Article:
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Tokyo’s old fish market makes way for skyscrapers, glitzy stadium to woo global spenders

TOKYO (AP) — The site of Tokyo’s famed Tsukiji fish market, left empty after it was razed six years ago, will be replaced by a scenic waterfront stadium and glistening skyscrapers according to plans for its redevelopment that are facing some staunch opposition.

A computer graphic video of plans for the 900 billion yen ($5.7 billion) project made by property developer Mitsui Fudosan shows air taxis zipping above the Sumida river, famed for its scenic bridges.

It’s the latest vision for what is to replace the old market famous for its tuna auctions and pre-dawn fresher-than-fresh sushi meals in shops nearby.

Mitsui Fudosan says the new development will rival top waterfront spots in places like Sydney and Singapore. The idea is to draw in plenty of people from both Japan and abroad. But some in Tokyo are opposed and would prefer to see the prime site turned into a garden.

The plans include office buildings, event spaces, greenery and residential areas, hotels and a biotechnology research center. Also, plenty of places to shop and eat out.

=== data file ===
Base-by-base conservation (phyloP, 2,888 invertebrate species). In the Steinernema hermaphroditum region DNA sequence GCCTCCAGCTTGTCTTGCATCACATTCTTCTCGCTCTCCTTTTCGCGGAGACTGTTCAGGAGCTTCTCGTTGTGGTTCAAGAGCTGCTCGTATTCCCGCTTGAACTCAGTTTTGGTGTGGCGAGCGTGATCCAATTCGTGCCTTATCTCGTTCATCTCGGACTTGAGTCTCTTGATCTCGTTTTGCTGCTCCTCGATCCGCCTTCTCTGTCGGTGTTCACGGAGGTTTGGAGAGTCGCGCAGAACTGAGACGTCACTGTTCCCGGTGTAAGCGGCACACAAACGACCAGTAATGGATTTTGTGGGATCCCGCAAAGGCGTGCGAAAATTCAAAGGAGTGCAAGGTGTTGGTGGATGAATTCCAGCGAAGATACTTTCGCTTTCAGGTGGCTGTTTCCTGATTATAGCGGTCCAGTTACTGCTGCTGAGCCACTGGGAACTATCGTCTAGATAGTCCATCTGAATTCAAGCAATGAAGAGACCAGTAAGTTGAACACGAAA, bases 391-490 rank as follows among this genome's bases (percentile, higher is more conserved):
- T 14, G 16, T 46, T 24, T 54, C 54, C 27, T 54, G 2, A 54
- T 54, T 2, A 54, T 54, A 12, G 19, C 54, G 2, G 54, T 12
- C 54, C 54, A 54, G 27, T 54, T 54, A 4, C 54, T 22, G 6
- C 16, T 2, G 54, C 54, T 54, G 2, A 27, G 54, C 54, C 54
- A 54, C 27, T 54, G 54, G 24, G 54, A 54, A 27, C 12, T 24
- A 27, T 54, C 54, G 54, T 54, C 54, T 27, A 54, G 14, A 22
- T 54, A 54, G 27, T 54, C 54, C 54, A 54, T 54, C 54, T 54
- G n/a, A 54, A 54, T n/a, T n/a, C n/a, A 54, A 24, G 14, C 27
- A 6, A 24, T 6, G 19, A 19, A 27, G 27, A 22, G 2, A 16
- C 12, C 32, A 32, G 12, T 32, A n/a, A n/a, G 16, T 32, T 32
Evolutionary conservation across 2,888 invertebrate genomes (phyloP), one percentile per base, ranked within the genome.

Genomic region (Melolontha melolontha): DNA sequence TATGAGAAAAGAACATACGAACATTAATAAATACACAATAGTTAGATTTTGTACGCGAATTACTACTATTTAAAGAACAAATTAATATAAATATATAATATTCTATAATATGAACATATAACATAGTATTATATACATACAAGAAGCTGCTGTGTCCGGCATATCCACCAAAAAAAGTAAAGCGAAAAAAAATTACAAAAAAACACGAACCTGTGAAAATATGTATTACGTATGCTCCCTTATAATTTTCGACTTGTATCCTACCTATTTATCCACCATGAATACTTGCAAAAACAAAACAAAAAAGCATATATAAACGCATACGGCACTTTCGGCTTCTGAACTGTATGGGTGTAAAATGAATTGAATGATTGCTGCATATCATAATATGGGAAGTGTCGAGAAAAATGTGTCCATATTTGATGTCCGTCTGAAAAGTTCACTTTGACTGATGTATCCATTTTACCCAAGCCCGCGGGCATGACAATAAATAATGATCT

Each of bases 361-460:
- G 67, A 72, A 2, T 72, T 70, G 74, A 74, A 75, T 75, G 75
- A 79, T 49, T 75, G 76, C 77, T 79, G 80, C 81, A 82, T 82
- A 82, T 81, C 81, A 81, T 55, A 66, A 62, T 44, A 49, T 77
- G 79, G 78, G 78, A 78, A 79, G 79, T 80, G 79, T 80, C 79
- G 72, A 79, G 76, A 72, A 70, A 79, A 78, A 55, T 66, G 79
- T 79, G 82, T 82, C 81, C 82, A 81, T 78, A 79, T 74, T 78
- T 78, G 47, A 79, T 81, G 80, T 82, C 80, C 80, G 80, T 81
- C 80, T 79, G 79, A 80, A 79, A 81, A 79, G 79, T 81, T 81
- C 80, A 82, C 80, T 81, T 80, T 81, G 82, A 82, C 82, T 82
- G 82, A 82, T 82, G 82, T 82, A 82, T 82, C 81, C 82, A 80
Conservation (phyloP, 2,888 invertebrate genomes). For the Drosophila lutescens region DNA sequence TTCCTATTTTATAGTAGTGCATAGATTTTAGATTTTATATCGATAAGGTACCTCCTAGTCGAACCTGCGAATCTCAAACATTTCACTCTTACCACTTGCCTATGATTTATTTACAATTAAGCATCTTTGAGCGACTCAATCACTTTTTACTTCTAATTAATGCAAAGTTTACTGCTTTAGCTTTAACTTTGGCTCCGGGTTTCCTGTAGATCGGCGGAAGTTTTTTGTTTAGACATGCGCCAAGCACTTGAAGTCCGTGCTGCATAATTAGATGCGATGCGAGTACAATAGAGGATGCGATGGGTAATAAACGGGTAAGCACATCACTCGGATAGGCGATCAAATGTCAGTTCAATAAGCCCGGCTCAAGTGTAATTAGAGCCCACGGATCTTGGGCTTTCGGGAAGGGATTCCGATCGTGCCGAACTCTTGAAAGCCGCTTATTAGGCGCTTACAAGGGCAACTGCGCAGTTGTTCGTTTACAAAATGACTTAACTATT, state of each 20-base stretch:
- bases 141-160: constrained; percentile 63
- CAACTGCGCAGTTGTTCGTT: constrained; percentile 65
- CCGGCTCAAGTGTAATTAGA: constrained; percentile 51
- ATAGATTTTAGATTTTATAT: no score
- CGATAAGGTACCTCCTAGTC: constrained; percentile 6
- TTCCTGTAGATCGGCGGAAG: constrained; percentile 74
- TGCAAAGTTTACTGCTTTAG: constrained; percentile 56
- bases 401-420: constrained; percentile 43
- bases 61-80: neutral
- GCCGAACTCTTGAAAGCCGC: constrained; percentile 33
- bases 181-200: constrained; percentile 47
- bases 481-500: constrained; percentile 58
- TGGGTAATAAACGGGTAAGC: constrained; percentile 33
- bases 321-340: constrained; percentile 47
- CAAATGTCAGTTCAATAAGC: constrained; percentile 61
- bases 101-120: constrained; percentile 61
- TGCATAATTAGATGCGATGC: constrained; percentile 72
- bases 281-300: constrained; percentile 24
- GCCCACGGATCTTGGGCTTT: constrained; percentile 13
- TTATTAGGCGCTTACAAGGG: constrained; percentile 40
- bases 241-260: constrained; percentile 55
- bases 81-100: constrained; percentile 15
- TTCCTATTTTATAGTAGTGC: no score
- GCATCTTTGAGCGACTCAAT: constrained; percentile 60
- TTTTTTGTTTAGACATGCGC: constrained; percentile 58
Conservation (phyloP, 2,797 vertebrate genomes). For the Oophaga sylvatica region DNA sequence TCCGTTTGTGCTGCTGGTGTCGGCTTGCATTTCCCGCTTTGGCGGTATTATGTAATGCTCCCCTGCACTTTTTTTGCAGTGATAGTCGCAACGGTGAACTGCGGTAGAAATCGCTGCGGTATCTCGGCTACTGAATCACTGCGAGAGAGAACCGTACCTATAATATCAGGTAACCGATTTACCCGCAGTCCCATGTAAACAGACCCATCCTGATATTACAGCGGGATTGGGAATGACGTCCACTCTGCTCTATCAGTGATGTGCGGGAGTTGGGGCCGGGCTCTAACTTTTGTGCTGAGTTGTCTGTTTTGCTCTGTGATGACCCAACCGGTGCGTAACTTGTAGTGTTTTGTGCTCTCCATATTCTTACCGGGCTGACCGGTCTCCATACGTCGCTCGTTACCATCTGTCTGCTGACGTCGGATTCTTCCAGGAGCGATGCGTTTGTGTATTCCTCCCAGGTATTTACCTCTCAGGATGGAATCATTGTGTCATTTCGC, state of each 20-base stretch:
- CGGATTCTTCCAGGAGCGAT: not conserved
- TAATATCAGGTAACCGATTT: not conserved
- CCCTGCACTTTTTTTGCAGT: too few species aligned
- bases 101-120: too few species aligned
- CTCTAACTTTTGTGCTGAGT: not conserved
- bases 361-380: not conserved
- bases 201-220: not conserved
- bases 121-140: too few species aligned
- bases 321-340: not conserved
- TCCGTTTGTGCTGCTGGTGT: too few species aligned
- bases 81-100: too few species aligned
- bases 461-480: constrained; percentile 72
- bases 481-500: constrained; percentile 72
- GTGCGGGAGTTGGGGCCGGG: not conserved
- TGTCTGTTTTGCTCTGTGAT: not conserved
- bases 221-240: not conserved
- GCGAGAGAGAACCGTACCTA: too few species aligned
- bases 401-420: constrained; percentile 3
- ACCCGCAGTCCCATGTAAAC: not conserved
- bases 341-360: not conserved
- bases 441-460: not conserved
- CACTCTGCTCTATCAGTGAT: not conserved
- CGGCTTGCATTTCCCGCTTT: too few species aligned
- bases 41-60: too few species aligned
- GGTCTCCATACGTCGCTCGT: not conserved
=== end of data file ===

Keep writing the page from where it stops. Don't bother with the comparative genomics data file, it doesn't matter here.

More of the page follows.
“We are entering a new chapter. Over the years of Japan’s modernization, waterfronts were used for warehouses and factories,” said Jiro Ueda, an executive overseeing development planning at major real estate company Mitsui Fudosan, which heads the consortium that won the bid to redevelop the area.

“We want to build facilities for sports and entertainment to move people emotionally. We want to make Japan more economically competitive.”

The consortium includes a powerful lineup including Toyota Motor, Toyota Fudosan, the Kajima, Taisei, Shimizu and Takenaka construction groups, engineering companies Nikken Sekkei and Pacific Consultants and media groups Asahi Shimbun and the Yomiuri Shimbun